Audio Journal of Global Health Issues Folic Acid Supplement Improves Cognitive Function in Older Adults: FACIT Trial REFERENCE: Lancet 2007;369:208 JANE DURGA, Nestlé Research Centre, Lausanne A trial that randomised older adults to receive a folic acid supplement or placebo has shown that folic acid can significantly improve cognitive performance in older individuals. Jane Durga in Lausanne told Sarah Maxwell about the study findings and the hopes these may hold out.…

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GLOBAL HEALTH: Miscarriage Risk in Women with Low Body Mass Index

2007-01-26 :: PAT DOYLE, London School of Hygiene and Tropical Medicine

Audio Journal of Global Health Issues, January 26th, 2007 Miscarriage Risk in Women with Low Body Mass Index REFERENCE: BJOG 2007 114:170 PAT DOYLE, London School of Hygiene and Tropical Medicine Underweight women were found to be at increased risk of miscarriage, according to a study published in the British Journal of Obstetrics and Gynaecology. A team from the London School of Hygiene and Tropical Medicine conducted a survey by questionnaire of 6 000 women among whom 600 had a first trimester miscarriage. Using a “case-control” method of comparison it emerged that women with a body mass index below 18.5 had a 70 per cent increase in their risk of miscarriage. Peter Goodwin heard more about the study from Pat Doyle of the London School of Hygiene and Tropical Medicine. …

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GLOBAL HEALTH: Three-Class Antiretroviral Therapy for HIV Not Appropriate: Results from the FIRST Study

2007-01-19 :: Rodger MacArthur, Wayne State University, Detroit

Audio Journal of Global Health Issues Three-Class Antiretroviral Therapy for HIV Not Appropriate: Results from the FIRST Study REFERENCE: Lancet 2006; 368: 2125-35 RODGER MacARTHUR, Wayne State University, Detroit A three-class HIV antiretroviral therapy is not necessary, according to data published in the Lancet. The FIRST study had three arms which included non-nucleoside reverse transcriptase inhibitors (NNRTIs), protease inhibitors (PIs), or both, all in the presence of nucleoside reverse transcriptase inhibitors. Derek Thorne heard more from Rodger MacArthur of Wayne State University in Detroit.…

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CARDIOVASCULAR: Telomere Length Predicts Coronary Heart Disease Risk and Statin Response

2007-01-19 :: Nilesh Samani, Glenfield Hospital, Leicester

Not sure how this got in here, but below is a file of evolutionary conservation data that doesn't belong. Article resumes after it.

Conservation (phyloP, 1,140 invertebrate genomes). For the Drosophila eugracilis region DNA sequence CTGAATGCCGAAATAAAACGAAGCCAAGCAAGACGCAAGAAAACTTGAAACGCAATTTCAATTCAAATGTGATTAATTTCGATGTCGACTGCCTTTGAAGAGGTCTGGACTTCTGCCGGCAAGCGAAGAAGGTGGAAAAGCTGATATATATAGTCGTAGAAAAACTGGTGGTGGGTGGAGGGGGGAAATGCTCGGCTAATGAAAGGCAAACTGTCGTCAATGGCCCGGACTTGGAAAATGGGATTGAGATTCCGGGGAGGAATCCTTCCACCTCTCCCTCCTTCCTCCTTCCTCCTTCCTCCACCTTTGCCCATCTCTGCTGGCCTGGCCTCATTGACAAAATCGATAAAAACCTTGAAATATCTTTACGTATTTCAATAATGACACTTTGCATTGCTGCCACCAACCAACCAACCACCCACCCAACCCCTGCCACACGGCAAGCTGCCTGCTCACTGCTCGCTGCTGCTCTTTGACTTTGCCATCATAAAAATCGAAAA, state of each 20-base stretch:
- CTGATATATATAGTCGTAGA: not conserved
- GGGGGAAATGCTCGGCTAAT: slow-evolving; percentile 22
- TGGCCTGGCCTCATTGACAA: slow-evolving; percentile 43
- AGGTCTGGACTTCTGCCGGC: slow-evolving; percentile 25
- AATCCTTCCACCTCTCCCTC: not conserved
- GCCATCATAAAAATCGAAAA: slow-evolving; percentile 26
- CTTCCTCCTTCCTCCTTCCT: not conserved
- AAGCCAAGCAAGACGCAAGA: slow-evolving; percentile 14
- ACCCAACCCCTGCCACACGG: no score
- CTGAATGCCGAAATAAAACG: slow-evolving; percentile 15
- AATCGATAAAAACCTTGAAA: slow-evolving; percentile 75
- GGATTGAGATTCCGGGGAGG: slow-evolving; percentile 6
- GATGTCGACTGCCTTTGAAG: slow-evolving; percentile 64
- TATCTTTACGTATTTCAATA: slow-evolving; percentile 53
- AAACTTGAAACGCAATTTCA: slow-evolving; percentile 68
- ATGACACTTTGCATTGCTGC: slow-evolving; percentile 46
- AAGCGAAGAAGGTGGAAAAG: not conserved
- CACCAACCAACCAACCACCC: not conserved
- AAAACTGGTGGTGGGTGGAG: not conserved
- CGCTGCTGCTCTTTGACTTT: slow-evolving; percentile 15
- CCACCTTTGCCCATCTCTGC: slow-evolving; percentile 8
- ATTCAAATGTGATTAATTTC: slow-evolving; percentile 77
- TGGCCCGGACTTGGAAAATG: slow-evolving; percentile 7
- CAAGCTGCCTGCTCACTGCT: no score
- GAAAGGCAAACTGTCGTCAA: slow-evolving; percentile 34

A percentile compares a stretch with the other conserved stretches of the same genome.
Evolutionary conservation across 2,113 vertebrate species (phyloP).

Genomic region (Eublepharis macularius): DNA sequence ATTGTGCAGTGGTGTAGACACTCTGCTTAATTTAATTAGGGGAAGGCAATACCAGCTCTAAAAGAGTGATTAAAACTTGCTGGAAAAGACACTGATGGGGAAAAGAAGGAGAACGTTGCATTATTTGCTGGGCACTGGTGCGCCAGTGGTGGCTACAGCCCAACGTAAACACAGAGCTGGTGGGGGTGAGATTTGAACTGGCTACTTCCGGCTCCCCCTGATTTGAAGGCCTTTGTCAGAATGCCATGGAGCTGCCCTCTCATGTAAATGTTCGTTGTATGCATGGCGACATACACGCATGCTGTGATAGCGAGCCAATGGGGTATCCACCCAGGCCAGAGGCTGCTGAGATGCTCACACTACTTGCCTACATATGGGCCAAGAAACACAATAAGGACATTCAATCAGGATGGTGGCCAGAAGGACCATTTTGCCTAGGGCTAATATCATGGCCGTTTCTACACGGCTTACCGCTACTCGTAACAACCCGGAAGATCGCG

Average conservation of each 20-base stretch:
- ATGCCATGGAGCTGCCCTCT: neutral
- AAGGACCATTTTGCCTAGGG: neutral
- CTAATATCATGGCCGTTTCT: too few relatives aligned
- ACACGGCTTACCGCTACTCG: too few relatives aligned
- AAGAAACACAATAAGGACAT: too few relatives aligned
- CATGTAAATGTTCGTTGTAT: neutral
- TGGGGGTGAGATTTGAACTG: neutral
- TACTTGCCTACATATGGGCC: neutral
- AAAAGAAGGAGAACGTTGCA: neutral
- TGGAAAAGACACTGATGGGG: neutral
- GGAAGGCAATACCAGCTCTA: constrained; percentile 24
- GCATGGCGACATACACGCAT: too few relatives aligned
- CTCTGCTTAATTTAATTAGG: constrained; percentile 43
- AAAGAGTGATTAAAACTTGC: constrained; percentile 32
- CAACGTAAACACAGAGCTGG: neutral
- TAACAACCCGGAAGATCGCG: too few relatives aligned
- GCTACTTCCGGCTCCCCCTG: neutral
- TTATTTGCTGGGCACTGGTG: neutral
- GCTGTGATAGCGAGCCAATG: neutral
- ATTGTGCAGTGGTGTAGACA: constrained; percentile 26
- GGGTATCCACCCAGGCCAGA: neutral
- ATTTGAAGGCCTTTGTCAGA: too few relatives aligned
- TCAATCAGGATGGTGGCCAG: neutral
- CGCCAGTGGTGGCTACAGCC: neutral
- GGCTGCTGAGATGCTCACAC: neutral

Audio Journal of Cardiovascular Medicine Telomere Length Predicts Coronary Heart Disease Risk and Statin Response REFERENCE: Lancet 2007; 369:107 NILESH SAMANI, Glenfield Hospital, Leicester A new genetic test could help predict which individuals will develop coronary heart disease among those with similar conventional risk factors. The length of the terminating structures of chromosomes, telomeres, can be used to predict cardiovascular mortality in middle-aged men, according to a study from Leicester in the UK which analysed blood samples collected for the West of Scotland Primary Prevention Study, (WOSCOPS). Nilesh Samani gave Helen Morant the details.…

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GLOBAL HEALTH: Microfinance Helps Cut Domestic Violence in Rural South Africa

2007-01-17 :: Charlotte Watts, London School of Hygiene and Tropical Medicine

Audio Journal of Global Health Issues Circulating Markers Herald Onset of Preeclampsia REFERENCE: Lancet 2006; 368: 1973-83 CHARLOTTE WATTS, London School of Hygiene and Tropical Medicine A large and groundbreaking study has shown that microfinance, combined with a gender and HIV training scheme, can help reduce domestic violence among poor women living in rural South Africa. Charlotte Watts of the London School of Hygiene and Tropical Medicine told Derek Thorne about the IMAGE study.…

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FERTILITY: Circulating Markers Herald Onset of Preeclampsia

2007-01-08 :: Richard Levine, National Institutes of Health, Bethesda

Audio Journal of Fertility Circulating Markers Herald Onset of Preeclampsia REFERENCE: N Engl J Med 2006; 355:992 RICHARD LEVINE, National Institutes of Health, Bethesda In pregnant women circulating levels of the anti-angiogenic substances: soluble endoglin and soluble Flt-1 herald the onset of preeclampsia, according to a publication in the New England Journal of Medicine. Richard Levine told Peter Goodwin about his group’s findings from the Calcium for Preeclampsia Prevention Trial which give hope of designing molecularly targeted drugs to treat preeclampsia or of spotting the disease early.…

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Audio Medica News - Medical News Interviews

Audio Medica brings informally spoken comments from the world's most significant medical experts to the ears of practising doctors and medical professionals. Audio journalists attend leading medical conventions to interview doctors and medical scientists about their latest findings from important clinical trials. Their reports are available to subscribers on audio journal CDs and through internet podcast downloads.

Audio Medica News - Medical News Interviews